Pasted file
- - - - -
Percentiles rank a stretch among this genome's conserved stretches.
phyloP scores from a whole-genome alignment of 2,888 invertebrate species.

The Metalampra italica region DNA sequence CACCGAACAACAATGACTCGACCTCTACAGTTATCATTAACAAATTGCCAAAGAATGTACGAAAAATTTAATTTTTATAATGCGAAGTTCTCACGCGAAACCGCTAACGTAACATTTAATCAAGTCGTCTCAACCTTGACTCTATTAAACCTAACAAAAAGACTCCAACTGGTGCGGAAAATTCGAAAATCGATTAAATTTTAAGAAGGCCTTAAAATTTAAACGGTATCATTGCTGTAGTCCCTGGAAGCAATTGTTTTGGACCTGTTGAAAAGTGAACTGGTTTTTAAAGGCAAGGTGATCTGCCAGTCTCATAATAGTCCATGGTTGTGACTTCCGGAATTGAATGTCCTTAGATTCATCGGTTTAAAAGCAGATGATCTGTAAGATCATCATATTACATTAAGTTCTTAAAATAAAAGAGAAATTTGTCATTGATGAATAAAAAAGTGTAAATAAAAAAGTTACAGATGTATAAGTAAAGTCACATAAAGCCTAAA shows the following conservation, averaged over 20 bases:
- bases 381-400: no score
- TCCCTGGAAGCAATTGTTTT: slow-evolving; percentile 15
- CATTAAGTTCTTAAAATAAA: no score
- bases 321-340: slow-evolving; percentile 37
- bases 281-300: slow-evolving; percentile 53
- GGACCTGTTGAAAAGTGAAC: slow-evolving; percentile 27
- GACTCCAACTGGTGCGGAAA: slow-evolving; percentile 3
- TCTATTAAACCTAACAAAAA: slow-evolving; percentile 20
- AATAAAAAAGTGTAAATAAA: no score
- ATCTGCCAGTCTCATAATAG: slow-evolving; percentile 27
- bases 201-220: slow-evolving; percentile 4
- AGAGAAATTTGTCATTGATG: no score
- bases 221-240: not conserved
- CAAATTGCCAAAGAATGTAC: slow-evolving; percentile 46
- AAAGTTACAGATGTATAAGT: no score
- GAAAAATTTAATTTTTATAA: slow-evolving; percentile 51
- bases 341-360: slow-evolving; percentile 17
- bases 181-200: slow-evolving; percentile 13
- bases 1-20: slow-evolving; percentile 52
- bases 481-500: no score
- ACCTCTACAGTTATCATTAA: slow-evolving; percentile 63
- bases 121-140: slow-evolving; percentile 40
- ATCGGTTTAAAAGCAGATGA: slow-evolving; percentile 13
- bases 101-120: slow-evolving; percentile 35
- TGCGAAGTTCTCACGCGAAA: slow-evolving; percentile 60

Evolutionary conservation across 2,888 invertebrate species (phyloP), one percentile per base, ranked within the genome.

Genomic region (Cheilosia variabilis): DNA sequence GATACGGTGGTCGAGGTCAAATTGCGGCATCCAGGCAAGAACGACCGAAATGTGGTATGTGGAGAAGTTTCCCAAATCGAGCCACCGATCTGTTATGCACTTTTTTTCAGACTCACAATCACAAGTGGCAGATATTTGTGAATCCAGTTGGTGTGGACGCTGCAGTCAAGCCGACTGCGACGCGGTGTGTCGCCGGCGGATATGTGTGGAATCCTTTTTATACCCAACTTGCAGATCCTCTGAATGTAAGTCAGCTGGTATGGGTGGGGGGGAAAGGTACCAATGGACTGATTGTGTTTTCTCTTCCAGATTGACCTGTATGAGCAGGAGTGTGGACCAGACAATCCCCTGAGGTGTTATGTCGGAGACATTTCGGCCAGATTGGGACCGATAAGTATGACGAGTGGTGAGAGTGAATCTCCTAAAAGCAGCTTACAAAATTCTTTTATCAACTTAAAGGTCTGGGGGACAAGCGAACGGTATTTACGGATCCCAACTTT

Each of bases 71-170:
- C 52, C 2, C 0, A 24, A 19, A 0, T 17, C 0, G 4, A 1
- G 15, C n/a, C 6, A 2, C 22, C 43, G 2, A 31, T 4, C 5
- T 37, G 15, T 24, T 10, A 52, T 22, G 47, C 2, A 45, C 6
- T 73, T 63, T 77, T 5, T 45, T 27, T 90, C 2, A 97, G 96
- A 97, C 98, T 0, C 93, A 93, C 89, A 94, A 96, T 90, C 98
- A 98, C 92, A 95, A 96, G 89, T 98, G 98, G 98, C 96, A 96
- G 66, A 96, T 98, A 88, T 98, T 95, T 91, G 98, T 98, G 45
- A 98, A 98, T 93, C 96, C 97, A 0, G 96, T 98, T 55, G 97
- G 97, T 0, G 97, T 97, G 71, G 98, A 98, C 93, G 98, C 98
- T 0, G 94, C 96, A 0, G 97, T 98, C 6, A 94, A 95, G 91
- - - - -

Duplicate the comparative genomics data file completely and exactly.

Percentiles rank a stretch among this genome's conserved stretches.
phyloP scores from a whole-genome alignment of 2,888 invertebrate species.

The Metalampra italica region DNA sequence CACCGAACAACAATGACTCGACCTCTACAGTTATCATTAACAAATTGCCAAAGAATGTACGAAAAATTTAATTTTTATAATGCGAAGTTCTCACGCGAAACCGCTAACGTAACATTTAATCAAGTCGTCTCAACCTTGACTCTATTAAACCTAACAAAAAGACTCCAACTGGTGCGGAAAATTCGAAAATCGATTAAATTTTAAGAAGGCCTTAAAATTTAAACGGTATCATTGCTGTAGTCCCTGGAAGCAATTGTTTTGGACCTGTTGAAAAGTGAACTGGTTTTTAAAGGCAAGGTGATCTGCCAGTCTCATAATAGTCCATGGTTGTGACTTCCGGAATTGAATGTCCTTAGATTCATCGGTTTAAAAGCAGATGATCTGTAAGATCATCATATTACATTAAGTTCTTAAAATAAAAGAGAAATTTGTCATTGATGAATAAAAAAGTGTAAATAAAAAAGTTACAGATGTATAAGTAAAGTCACATAAAGCCTAAA shows the following conservation, averaged over 20 bases:
- bases 381-400: no score
- TCCCTGGAAGCAATTGTTTT: slow-evolving; percentile 15
- CATTAAGTTCTTAAAATAAA: no score
- bases 321-340: slow-evolving; percentile 37
- bases 281-300: slow-evolving; percentile 53
- GGACCTGTTGAAAAGTGAAC: slow-evolving; percentile 27
- GACTCCAACTGGTGCGGAAA: slow-evolving; percentile 3
- TCTATTAAACCTAACAAAAA: slow-evolving; percentile 20
- AATAAAAAAGTGTAAATAAA: no score
- ATCTGCCAGTCTCATAATAG: slow-evolving; percentile 27
- bases 201-220: slow-evolving; percentile 4
- AGAGAAATTTGTCATTGATG: no score
- bases 221-240: not conserved
- CAAATTGCCAAAGAATGTAC: slow-evolving; percentile 46
- AAAGTTACAGATGTATAAGT: no score
- GAAAAATTTAATTTTTATAA: slow-evolving; percentile 51
- bases 341-360: slow-evolving; percentile 17
- bases 181-200: slow-evolving; percentile 13
- bases 1-20: slow-evolving; percentile 52
- bases 481-500: no score
- ACCTCTACAGTTATCATTAA: slow-evolving; percentile 63
- bases 121-140: slow-evolving; percentile 40
- ATCGGTTTAAAAGCAGATGA: slow-evolving; percentile 13
- bases 101-120: slow-evolving; percentile 35
- TGCGAAGTTCTCACGCGAAA: slow-evolving; percentile 60

Evolutionary conservation across 2,888 invertebrate species (phyloP), one percentile per base, ranked within the genome.

Genomic region (Cheilosia variabilis): DNA sequence GATACGGTGGTCGAGGTCAAATTGCGGCATCCAGGCAAGAACGACCGAAATGTGGTATGTGGAGAAGTTTCCCAAATCGAGCCACCGATCTGTTATGCACTTTTTTTCAGACTCACAATCACAAGTGGCAGATATTTGTGAATCCAGTTGGTGTGGACGCTGCAGTCAAGCCGACTGCGACGCGGTGTGTCGCCGGCGGATATGTGTGGAATCCTTTTTATACCCAACTTGCAGATCCTCTGAATGTAAGTCAGCTGGTATGGGTGGGGGGGAAAGGTACCAATGGACTGATTGTGTTTTCTCTTCCAGATTGACCTGTATGAGCAGGAGTGTGGACCAGACAATCCCCTGAGGTGTTATGTCGGAGACATTTCGGCCAGATTGGGACCGATAAGTATGACGAGTGGTGAGAGTGAATCTCCTAAAAGCAGCTTACAAAATTCTTTTATCAACTTAAAGGTCTGGGGGACAAGCGAACGGTATTTACGGATCCCAACTTT

Each of bases 71-170:
- C 52, C 2, C 0, A 24, A 19, A 0, T 17, C 0, G 4, A 1
- G 15, C n/a, C 6, A 2, C 22, C 43, G 2, A 31, T 4, C 5
- T 37, G 15, T 24, T 10, A 52, T 22, G 47, C 2, A 45, C 6
- T 73, T 63, T 77, T 5, T 45, T 27, T 90, C 2, A 97, G 96
- A 97, C 98, T 0, C 93, A 93, C 89, A 94, A 96, T 90, C 98
- A 98, C 92, A 95, A 96, G 89, T 98, G 98, G 98, C 96, A 96
- G 66, A 96, T 98, A 88, T 98, T 95, T 91, G 98, T 98, G 45
- A 98, A 98, T 93, C 96, C 97, A 0, G 96, T 98, T 55, G 97
- G 97, T 0, G 97, T 97, G 71, G 98, A 98, C 93, G 98, C 98
- T 0, G 94, C 96, A 0, G 97, T 98, C 6, A 94, A 95, G 91